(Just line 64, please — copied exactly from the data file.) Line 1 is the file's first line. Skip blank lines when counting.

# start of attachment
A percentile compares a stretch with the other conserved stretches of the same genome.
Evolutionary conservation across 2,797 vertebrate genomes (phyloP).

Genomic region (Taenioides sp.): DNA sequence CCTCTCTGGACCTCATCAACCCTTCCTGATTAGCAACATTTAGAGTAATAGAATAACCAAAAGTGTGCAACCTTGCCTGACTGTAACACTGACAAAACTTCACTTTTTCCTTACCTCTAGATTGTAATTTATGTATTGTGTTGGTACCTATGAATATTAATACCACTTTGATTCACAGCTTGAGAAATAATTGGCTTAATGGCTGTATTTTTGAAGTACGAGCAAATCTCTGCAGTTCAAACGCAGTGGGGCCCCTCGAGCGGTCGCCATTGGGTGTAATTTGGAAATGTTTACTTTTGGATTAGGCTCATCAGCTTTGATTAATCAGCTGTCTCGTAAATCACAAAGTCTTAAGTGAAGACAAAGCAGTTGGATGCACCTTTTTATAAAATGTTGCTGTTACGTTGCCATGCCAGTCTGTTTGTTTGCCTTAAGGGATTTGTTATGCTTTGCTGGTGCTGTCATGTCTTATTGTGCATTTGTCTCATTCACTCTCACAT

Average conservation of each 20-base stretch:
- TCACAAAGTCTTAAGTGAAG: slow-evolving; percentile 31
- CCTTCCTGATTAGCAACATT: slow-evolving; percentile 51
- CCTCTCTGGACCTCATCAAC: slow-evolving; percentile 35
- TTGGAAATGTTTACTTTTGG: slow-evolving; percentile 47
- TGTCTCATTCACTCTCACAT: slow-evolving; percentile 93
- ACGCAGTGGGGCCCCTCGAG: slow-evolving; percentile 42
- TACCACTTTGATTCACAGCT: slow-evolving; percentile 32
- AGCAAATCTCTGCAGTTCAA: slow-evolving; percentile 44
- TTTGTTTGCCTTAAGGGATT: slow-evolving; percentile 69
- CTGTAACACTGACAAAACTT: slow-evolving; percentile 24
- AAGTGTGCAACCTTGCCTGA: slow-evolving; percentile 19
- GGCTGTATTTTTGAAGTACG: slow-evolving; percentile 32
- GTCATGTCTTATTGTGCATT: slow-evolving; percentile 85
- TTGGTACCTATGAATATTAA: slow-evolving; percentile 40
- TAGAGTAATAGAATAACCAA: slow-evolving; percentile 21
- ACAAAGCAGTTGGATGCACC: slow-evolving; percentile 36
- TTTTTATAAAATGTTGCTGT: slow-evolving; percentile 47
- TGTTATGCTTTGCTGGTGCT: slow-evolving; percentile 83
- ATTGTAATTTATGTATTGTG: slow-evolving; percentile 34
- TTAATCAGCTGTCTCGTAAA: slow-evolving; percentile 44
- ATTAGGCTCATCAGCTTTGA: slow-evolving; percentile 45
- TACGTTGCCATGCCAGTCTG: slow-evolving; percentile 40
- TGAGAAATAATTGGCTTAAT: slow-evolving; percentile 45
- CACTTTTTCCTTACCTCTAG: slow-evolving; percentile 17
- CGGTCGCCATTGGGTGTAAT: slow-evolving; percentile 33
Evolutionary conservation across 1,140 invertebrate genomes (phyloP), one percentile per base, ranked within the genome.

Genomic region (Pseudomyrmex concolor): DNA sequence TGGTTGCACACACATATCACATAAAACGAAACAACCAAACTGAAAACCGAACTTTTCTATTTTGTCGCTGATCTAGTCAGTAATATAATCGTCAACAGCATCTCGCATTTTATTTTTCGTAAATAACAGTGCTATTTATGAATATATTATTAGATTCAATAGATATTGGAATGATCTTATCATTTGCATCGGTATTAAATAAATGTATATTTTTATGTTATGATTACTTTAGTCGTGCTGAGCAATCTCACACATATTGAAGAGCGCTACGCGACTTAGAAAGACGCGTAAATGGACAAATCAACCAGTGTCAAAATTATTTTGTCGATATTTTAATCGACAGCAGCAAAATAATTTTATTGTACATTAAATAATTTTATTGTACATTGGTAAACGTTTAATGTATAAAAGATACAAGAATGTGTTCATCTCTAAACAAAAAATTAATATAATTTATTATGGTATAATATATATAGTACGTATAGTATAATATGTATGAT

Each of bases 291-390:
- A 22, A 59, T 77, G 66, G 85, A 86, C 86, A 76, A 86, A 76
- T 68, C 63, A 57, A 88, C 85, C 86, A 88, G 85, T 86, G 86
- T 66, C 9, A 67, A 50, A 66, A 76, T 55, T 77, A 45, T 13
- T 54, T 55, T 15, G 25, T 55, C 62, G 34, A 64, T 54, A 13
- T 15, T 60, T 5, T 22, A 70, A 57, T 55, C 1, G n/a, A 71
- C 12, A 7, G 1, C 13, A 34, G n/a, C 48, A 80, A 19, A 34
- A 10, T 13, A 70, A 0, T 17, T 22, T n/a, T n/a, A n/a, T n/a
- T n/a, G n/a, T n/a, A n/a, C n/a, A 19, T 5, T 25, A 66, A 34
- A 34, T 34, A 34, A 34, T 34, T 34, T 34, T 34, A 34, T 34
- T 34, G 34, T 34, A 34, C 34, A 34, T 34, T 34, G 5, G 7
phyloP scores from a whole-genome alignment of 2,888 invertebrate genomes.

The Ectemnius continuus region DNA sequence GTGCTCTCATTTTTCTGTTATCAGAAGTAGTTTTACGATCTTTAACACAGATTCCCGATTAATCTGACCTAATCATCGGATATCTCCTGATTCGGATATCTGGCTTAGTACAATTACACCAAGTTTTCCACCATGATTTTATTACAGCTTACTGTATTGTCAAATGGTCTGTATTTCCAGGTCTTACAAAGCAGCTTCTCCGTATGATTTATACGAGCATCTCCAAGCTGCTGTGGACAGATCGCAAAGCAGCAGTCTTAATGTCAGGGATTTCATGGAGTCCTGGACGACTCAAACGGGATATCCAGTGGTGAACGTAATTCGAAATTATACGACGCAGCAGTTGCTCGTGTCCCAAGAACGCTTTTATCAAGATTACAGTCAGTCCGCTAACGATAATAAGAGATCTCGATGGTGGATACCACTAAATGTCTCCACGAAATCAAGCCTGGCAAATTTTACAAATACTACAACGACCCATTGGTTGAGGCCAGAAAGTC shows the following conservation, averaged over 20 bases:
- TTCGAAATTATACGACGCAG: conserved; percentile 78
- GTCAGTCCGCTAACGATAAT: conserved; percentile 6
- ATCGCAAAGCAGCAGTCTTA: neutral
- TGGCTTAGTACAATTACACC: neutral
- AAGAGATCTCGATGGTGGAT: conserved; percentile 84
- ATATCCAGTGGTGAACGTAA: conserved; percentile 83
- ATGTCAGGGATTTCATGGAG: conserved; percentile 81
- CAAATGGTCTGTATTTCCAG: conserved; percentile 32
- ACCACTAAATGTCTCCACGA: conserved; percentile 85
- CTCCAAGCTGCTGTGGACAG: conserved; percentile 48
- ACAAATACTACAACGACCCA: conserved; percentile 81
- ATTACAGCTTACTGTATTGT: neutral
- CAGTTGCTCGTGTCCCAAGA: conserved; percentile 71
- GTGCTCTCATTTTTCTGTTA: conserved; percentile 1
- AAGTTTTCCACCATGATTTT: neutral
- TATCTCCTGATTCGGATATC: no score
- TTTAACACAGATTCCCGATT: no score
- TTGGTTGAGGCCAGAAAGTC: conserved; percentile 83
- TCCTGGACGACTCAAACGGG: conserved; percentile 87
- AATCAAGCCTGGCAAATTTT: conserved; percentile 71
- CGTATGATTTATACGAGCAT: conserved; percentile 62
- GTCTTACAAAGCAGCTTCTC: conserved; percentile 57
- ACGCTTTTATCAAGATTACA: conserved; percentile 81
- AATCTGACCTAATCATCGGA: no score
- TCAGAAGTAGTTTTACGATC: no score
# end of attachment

- AATCAAGCCTGGCAAATTTT: conserved; percentile 71